During the interview, an unnecessarily aggressive Dr Davies (isn’t his Ph.D in Geography?) was most interested in hammering home the point that I had been wrong about the ground breaking ceremony. He repeated this at least three times, despite Mrs Jackson Miller’s attempts to suggest that this ground had already been covered. He fell back on the hollow assurances, heard so many times in the past, that nothing would be done in advance of receiving the NEPA permit, and all work would be carried out in accordance with the environmental permit. A man then texted the radio programme to ask why his area near the start of the new road was already crawling with Chinese workers. The Minister felt that they might be surveying; he did not see this as any evidence of any “done deal” syndrome. He did concede that bulldozers would be another matter. (There must be a frantic scramble this morning to find heavy equipment that cannot be described as a bulldozer. Can’t you hear it? Yes, the Minister said that bulldozers on the land would be evidence of a breach of the public process, but this is not a bulldozer! It is a BACKHOE! TOTALLY DIFFERENT! THE MINISTER SAID NOTHING ABOUT BACKHOES! In the commercial break yesterday, I entertained myself with images of the land clearing being done in reverse. But it is not funny).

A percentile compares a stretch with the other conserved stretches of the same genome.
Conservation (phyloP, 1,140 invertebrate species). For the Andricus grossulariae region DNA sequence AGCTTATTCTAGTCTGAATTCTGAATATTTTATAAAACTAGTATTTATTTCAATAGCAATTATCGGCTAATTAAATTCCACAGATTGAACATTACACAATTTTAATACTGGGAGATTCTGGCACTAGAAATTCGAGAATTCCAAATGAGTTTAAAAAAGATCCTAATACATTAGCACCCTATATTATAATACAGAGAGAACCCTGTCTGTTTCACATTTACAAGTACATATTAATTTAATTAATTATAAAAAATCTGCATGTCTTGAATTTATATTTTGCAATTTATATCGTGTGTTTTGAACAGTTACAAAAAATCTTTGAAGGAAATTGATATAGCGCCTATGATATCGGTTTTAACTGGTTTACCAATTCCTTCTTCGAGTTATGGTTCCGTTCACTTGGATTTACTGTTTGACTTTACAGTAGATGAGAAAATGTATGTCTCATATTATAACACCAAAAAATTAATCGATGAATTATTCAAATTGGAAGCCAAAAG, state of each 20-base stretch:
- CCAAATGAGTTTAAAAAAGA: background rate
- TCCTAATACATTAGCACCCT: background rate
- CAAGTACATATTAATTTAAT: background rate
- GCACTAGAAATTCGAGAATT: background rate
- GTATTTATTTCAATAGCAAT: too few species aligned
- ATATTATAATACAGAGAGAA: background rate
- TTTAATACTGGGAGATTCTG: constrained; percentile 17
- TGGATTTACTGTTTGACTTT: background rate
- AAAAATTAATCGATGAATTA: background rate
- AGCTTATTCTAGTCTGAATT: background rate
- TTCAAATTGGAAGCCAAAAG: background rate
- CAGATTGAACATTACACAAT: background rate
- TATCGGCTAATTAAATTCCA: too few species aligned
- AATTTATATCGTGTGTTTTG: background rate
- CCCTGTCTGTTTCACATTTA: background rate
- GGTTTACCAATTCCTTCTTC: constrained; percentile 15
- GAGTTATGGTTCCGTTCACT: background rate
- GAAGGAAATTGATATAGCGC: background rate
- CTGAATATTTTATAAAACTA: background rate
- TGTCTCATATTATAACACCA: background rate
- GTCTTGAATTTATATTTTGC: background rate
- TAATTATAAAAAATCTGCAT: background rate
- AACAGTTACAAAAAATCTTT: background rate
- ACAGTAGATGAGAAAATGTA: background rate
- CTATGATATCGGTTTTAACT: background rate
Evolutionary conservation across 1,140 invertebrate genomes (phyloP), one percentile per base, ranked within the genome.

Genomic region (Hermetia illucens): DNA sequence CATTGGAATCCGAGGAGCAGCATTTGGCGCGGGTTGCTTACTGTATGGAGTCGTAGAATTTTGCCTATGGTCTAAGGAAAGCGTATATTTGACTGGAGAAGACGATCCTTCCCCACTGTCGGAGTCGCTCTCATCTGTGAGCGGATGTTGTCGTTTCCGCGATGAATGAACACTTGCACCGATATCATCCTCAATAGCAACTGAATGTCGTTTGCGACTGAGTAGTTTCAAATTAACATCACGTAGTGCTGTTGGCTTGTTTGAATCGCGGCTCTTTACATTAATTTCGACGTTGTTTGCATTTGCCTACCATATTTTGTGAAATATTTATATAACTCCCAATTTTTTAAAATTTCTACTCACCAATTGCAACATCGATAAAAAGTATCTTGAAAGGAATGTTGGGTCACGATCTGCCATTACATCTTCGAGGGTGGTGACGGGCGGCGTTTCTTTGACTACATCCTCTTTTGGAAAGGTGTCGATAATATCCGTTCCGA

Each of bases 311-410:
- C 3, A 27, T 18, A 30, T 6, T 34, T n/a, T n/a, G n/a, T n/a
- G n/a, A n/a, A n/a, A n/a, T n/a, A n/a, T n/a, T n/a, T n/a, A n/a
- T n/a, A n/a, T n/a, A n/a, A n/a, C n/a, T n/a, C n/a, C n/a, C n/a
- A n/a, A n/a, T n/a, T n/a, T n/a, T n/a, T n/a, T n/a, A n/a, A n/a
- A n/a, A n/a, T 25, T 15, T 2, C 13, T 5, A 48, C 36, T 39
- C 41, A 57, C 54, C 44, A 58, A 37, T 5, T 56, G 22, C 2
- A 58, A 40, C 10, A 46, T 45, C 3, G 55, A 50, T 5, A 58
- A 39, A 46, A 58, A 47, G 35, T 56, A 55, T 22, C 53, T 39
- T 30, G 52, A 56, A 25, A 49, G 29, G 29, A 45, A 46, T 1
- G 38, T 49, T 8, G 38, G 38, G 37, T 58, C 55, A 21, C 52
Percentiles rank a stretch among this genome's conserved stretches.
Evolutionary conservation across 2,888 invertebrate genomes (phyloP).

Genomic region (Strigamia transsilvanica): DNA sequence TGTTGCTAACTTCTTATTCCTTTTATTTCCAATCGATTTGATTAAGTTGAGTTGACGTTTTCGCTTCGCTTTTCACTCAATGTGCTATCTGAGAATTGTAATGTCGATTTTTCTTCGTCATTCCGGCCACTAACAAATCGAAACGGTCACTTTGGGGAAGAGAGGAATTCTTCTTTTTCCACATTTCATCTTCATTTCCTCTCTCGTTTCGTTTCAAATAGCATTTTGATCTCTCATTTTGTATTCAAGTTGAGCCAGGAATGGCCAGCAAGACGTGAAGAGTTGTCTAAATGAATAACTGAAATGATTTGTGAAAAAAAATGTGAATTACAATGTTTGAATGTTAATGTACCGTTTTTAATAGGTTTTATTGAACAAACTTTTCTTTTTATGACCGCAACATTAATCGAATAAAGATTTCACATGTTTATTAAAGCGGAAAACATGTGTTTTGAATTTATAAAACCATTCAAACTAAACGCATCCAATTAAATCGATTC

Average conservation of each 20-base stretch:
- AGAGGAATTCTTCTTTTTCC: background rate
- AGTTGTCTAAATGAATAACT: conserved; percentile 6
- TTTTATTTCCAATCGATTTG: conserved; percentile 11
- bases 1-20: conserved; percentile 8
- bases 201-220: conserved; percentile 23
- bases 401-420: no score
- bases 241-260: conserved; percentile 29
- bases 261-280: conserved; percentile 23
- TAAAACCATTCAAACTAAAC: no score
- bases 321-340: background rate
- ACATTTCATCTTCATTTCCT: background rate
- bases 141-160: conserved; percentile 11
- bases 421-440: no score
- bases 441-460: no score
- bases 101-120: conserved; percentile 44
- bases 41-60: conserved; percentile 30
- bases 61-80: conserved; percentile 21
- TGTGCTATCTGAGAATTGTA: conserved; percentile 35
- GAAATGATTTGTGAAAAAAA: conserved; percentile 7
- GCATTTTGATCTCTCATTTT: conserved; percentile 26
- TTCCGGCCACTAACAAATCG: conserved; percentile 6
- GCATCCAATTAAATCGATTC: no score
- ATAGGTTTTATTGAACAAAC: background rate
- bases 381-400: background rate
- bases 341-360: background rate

On the question of inadequate monitoring, the Minister said we should not be so untrusting as to assume that all the monitoring failures of the past would continue in the future. He deplored my “adversarial position.” I didn’t manage to respond to this on air – Minister Davies said he had hardly been given the space to say two words – but really, Minister, what is wrong with an opposing view, especially one well supported by scientific references? Isn’t that why you have a public process? And isn’t review and comment on the EIA the appropriate method? Are you saying only admiring and supportive views will be tolerated? That we should wait until the environment HAS BEEN destroyed before sounding a warning? Or are you objecting to the views being aired in public? I would like to point out that they are only being discussed because they are made public.